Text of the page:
Bolt insists 4x100 relay to be last Olympic race
19 August 2016, 14:27
RIO DE JANEIRO (AP) — The Latest on the 2016 Summer Olympics in Rio de Janeiro (all times local):
On Day 14 of the Rio Games, Usain Bolt says he will be running in his last Olympic race.
The astonishing Jamaican sprinter and teammates are the favorites in the men's 4x100 relay. Seven gold medals are up for grabs Friday in track and field, out of 22 overall in Rio. The American women seek a win in the 4x100 relay and U.S. pole vaulter Jenn Suhr tries to defend her title.
In soccer, Sweden takes on Germany in the women's gold-medal match.
The U.S. women face Italy in water polo while the Dutch women seek an unprecedented third straight gold against Britain in field hockey.
Mariana Pajon of Colombia tries to defend her gold medal in BMX cycling while the BMX men seek medals in a race blown wide open after crashes in qualifying.
In semifinals, the U.S. men play Italy in volleyball and Spain in basketball.
Usain Bolt says this will be his final Olympic race.
(Michael Phelps said that too once, but that's a whole 'nuther story.)
The astonishing sprinter is back on the track Friday, looking to add to his medal stash as part of the Jamaican team in the 4x100 relay. Bolt and Jamaica won the event at the Beijing and London Olympics, where the team set the world and Olympic records.
So far, there's only one opponent that can really beat Bolt — and that's time.
Bolt romped in the 200 meters Thursday night, but finished in 19.78 seconds, .59 short of his own world record. Still, that gave him Olympic gold medal No. 8 and a third straight 200 title to go with the same trifecta in the 100 meters.
As for his Rio Olympic goals, Bolt said immortality was the main one.
"What else can I do to the world to prove I am the greatest? I'm trying to be one of the greatest. Be among Ali and Pele," Bolt said.
The lawyer for U.S. Olympic swimmer James Feigen says he will pay about $10,800 Friday and then leave Brazil following the robbery scandal involving the U.S. swim team.
Attorney Breno Melaragno says early Friday that, under an agreement reached with a Brazilian judge, Feigen will donate 35,000 Brazilian reals to an "institution" and depart.
Melaragno did not specify where the money will go, but the term "institution" can be taken to mean charity. The lawyer said under Brazilian law, a donation can be made to avoid criminal prosecution for minor offenses, but did not say what charge was being contemplated against Feigen.
Feigen's teammates Gunnar Bentz and Jack Conger left Brazil on Thursday night after giving testimony to police.
Police say U.S. swimmer Ryan Lochte and the three others had not been held at gunpoint, as Lochte initially claimed. Instead, Brazilian police say the U.S. athletes were intoxicated, vandalized a bathroom, then were questioned by armed guards before they paid for the damage and left.
Spain was always going to be in the way of the U.S. men's basketball team at the Rio Olympics — whether it was playing for the gold medal, as they had in the last two Olympics, or just for the chance to get into the gold medal round.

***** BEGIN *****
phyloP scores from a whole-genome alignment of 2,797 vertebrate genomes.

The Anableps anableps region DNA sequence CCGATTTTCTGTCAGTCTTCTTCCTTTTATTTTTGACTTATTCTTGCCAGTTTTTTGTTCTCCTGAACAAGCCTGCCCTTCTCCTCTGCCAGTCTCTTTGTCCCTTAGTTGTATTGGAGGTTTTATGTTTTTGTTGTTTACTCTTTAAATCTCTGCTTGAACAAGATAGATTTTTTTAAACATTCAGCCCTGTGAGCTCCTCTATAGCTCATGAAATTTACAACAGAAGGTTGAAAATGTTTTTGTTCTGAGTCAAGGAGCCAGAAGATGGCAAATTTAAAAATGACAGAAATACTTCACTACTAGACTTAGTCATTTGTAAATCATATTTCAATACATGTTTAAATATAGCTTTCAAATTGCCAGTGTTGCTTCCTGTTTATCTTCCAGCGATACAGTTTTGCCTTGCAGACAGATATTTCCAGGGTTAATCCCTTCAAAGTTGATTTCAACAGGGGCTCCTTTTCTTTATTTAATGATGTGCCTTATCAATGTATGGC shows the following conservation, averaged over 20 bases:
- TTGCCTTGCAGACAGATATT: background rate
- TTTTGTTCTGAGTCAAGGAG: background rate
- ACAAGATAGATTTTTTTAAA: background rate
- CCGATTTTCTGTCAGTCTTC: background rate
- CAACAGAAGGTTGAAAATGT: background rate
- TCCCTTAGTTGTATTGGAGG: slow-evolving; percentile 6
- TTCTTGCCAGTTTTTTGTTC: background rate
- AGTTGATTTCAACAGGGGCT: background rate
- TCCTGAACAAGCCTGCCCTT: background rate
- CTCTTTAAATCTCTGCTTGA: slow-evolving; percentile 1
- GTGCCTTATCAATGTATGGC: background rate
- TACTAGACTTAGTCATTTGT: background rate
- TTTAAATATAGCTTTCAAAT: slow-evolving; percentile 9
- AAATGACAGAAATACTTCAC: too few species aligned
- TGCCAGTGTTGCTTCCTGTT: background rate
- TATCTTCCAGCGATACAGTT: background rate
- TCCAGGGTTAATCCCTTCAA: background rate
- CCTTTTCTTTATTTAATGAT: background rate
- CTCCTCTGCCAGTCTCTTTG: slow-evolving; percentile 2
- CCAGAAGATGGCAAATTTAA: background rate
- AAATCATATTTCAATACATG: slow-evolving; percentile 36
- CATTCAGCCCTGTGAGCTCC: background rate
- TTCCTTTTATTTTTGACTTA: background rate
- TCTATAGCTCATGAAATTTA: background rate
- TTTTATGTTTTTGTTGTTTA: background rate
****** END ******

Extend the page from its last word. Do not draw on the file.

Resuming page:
Spain gets another chance Friday to knock off the U.S. men after being oh-so-close in the 2012 and 2008 Olympics.
"It would mean everything for us," says Spanish point guard Ricky Rubio. "I remember watching Argentina beat the U.S. in 2004, and I think maybe the same story that Argentina wrote with the 'Gold Generation,' we can write, too."
In the other semifinal, Australia plays Serbia. Both teams came close in their games against the U.S. as the favorites have shown some vulnerability in Rio.
Germany had better hope that the women's Olympic soccer final Friday against Sweden doesn't come down to penalty kicks.
The Swedish team is getting a reputation as a giant-killer in Rio. While many figured that the World Cup champion U.S. team would be cruising to its fourth straight Olympic gold, Sweden beat them on penalty kicks.
With the U.S. out, many thought host Brazil and its star Marta would surely be playing for gold — but Sweden knocked them off on penalty kicks.
Neither Sweden nor Germany have never played before in a women's Olympic soccer final but their coaches have known each other for decades. Germany's Silvia Neid, who is stepping aside after this Olympic final, and Sweden coach Pia Sundhage were both in the first women's Olympic soccer tournament in 1996.
Canada and Brazil face off earlier Friday for the bronze medal.
Brazilians adore the beach and the water — so nothing could be better for the Olympic host than picking up its latest two golds at those venues.
The men's volleyball team of Alison and Bruno set off a boisterous celebration in the rain on Rio's Copacabana Beach when they won, and had to hold back tears as compatriots belted out the national anthem next to the crashing surf.
"In front of our people. In the best spot for this sport," Bruno said. "This is a magical feeling."
After snatching away the gold with a dramatic finish in the women's 49erFX, sailors Martine Grael and Kahena Kunze hugged, then flipped backward off their boat into Guanabara Bay. Family and friends jumped into the surf to celebrate, then carried the sailors' boat up to the beach with the women still standing in it.
"It's actually how I hoped I could be taken out of the water," Grael said.